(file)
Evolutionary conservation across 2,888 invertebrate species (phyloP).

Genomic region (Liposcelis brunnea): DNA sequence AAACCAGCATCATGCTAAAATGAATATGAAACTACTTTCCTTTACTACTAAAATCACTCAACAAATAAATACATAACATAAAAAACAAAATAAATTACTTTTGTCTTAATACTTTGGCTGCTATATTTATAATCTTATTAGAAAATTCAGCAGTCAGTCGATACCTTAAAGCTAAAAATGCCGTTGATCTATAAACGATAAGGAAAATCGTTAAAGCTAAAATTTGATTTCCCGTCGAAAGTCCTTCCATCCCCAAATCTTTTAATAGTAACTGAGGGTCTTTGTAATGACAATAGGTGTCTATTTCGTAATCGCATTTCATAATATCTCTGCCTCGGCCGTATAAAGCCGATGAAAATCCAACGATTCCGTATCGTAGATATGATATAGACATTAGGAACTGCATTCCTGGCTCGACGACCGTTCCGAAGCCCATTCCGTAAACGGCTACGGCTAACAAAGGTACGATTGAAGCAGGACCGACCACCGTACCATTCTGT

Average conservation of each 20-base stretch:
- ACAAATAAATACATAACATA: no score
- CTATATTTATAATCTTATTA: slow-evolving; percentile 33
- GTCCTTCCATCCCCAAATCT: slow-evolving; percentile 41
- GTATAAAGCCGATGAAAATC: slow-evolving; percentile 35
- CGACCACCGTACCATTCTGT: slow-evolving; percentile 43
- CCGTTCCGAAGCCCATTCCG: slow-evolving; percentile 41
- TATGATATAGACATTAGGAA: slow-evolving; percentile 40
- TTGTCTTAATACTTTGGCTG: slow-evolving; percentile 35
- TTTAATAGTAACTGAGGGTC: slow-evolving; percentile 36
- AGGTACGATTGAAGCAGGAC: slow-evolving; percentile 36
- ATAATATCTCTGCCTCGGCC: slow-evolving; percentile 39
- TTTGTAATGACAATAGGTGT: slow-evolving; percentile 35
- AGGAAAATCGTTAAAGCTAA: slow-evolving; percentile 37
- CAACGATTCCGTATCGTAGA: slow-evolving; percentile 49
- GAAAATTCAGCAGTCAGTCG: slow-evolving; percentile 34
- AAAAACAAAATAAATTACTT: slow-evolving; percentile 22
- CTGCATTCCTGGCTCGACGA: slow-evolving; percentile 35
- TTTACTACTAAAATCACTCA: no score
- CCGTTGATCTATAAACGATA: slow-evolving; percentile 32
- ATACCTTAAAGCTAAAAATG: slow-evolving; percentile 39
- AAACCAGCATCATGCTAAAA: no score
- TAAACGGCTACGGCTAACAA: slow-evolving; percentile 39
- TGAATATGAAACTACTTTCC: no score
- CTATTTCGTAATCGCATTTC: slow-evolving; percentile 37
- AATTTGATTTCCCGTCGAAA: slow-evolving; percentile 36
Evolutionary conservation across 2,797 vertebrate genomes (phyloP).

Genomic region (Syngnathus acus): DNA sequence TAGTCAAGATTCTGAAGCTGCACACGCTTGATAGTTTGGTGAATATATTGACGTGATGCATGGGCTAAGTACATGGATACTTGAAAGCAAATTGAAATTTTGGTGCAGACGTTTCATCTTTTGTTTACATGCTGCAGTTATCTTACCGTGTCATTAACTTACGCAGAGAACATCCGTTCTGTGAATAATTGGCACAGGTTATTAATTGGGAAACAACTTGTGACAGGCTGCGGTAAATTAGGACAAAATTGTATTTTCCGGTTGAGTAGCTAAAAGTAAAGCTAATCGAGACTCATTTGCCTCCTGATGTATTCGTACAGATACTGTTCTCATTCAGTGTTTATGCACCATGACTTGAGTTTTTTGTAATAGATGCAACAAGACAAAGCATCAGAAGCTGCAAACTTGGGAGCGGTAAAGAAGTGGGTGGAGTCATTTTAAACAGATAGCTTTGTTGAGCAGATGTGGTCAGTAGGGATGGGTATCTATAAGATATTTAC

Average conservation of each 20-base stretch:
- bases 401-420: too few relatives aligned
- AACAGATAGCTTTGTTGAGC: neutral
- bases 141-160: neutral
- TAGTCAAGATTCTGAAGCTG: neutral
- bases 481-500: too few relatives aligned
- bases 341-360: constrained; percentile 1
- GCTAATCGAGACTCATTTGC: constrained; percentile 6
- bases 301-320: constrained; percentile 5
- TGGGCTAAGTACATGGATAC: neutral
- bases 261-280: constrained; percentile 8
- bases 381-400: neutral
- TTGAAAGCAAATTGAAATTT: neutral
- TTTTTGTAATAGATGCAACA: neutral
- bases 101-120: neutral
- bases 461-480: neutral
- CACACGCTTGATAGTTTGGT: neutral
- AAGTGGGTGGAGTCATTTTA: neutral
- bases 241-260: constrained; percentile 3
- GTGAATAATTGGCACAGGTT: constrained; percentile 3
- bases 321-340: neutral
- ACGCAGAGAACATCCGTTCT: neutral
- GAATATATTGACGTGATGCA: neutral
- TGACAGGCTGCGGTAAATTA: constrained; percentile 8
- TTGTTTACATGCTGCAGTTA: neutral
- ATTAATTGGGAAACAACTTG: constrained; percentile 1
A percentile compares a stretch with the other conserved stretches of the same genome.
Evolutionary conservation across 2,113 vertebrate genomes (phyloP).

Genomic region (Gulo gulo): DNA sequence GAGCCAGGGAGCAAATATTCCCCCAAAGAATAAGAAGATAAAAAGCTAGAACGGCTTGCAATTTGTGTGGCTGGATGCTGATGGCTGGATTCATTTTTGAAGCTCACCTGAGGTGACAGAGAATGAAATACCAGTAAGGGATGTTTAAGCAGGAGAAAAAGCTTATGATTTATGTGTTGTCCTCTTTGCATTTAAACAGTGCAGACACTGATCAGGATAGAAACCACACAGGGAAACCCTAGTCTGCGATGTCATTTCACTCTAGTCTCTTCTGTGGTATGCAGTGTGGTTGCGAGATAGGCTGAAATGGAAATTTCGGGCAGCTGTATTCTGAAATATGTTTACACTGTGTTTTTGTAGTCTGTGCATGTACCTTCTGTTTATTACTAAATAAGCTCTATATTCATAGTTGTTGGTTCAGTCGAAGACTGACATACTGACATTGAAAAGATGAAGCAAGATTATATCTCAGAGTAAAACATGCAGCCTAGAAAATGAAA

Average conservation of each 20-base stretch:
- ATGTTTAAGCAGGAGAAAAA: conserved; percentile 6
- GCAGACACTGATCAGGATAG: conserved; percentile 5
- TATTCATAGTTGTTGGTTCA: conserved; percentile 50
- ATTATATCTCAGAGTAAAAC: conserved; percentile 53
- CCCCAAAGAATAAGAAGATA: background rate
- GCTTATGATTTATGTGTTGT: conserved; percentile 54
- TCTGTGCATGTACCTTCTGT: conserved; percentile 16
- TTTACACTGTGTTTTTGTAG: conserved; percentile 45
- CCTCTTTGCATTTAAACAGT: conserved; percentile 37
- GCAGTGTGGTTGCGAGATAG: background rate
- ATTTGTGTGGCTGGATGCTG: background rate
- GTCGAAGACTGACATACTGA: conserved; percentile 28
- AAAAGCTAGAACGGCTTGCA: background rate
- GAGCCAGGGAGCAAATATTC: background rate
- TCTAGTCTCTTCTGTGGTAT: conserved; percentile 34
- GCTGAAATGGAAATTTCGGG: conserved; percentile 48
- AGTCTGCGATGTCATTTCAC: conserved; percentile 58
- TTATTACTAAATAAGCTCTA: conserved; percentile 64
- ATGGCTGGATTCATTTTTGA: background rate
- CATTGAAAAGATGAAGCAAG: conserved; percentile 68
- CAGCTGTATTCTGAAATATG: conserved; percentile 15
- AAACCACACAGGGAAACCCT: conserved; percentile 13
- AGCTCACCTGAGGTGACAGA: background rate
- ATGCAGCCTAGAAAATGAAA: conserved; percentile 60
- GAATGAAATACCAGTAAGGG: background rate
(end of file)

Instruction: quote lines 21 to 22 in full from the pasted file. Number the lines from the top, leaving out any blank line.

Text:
- TTTACTACTAAAATCACTCA: no score
- CCGTTGATCTATAAACGATA: slow-evolving; percentile 32